Minimize Blending Time

Calculating the time actually needed can lead to economic and operational benefits.

By David S. Dickey, MixTech, Inc.

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Most industrial applications blend liquids for much longer than required — incurring unnecessary burdens on both energy budgets and equipment. Reducing blend time offers an opportunity for increased productivity and decreased costs. Knowing and understanding process requirements is the first step in estimating proper blend time for your application.

This article focuses on stirred-tank applications, typically involving center-mounted top-entering mixers. Most low-viscosity turbulent applications require baffles to prevent uncontrolled swirling because solid-body rotation of liquid doesn't create effective mixing. These systems have been studied well enough to provide some actual quantified guidance for predicting process blend times. Other mixers, such as angle-mounted portable mixers, when appropriately positioned quickly blend low-viscosity batches, usually in less than a minute or two [1].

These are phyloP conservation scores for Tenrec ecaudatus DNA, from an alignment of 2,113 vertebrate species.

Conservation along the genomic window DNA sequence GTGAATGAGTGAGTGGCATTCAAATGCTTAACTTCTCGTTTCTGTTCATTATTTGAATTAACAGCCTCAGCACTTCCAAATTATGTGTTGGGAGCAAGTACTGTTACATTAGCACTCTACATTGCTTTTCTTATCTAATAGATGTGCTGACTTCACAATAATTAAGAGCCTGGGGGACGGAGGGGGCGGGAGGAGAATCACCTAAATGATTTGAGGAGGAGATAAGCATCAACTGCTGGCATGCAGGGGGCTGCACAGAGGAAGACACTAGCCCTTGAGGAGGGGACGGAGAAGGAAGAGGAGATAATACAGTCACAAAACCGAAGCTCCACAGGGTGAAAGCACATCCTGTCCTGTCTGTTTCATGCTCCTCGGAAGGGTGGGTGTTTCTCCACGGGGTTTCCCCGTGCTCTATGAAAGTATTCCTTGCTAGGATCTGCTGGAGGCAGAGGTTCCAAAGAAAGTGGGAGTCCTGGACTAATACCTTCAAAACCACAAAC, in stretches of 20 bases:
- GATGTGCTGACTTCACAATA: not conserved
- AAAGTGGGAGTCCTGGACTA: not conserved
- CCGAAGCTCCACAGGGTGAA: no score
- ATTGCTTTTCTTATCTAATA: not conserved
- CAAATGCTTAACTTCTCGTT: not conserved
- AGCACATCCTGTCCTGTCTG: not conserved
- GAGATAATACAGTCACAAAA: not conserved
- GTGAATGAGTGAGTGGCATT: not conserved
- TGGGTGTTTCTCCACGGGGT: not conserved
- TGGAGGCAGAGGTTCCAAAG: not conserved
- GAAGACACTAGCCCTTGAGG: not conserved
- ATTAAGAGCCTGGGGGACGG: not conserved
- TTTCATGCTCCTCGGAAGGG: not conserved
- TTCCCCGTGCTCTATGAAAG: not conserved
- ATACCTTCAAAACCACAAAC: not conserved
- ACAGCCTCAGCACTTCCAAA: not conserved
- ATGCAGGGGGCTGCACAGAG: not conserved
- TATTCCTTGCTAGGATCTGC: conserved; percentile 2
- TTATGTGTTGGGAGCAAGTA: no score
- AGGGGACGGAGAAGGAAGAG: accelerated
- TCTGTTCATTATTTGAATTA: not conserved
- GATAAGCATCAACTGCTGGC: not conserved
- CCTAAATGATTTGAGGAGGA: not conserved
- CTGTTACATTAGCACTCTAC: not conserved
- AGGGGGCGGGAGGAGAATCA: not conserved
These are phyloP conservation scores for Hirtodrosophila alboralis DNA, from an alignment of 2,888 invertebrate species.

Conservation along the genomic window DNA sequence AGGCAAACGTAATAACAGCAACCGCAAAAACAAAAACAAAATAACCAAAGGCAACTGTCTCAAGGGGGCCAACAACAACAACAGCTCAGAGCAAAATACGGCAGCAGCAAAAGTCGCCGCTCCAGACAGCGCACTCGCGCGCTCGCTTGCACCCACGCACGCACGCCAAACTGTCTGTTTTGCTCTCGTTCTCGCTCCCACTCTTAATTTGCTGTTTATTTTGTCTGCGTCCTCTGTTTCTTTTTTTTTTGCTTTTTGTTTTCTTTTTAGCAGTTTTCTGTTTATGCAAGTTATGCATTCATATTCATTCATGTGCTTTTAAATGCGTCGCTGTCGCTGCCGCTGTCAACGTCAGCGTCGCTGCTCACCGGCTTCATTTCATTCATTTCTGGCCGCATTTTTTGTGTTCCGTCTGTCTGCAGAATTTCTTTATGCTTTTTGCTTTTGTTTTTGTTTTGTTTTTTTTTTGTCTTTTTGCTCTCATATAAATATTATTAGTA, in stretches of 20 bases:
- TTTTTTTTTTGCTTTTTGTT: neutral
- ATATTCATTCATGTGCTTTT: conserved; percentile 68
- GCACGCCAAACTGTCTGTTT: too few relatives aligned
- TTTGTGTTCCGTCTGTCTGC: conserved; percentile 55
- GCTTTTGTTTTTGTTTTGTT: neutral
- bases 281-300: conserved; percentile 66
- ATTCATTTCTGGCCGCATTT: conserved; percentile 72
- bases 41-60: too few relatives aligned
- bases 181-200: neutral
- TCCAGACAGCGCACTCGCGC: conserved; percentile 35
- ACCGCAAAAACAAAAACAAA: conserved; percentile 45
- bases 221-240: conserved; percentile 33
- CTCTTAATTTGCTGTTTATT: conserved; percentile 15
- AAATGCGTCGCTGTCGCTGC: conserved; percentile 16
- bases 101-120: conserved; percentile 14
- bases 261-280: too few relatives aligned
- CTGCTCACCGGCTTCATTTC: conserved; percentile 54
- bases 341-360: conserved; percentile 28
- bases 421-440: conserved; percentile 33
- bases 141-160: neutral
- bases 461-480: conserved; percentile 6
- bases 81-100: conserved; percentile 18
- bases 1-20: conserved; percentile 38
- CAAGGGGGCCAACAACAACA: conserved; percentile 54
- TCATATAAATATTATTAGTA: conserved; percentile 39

Testing
Blend time generally is determined by adding a small quantity of liquid to an agitated batch of similar property liquid. Laboratory tests most often add a liquid that results in a color change, from some hue to clear, and conduct tests in transparent tanks — allowing observation of the final color change indicating a degree of complete blending, no matter the location in the tank. Because low-viscosity mixing is a turbulent process the exact location and time will vary from test to test as flow patterns fluctuate. Changing flow patterns and random velocities both are mechanisms by which rapid blending may occur in turbulent conditions.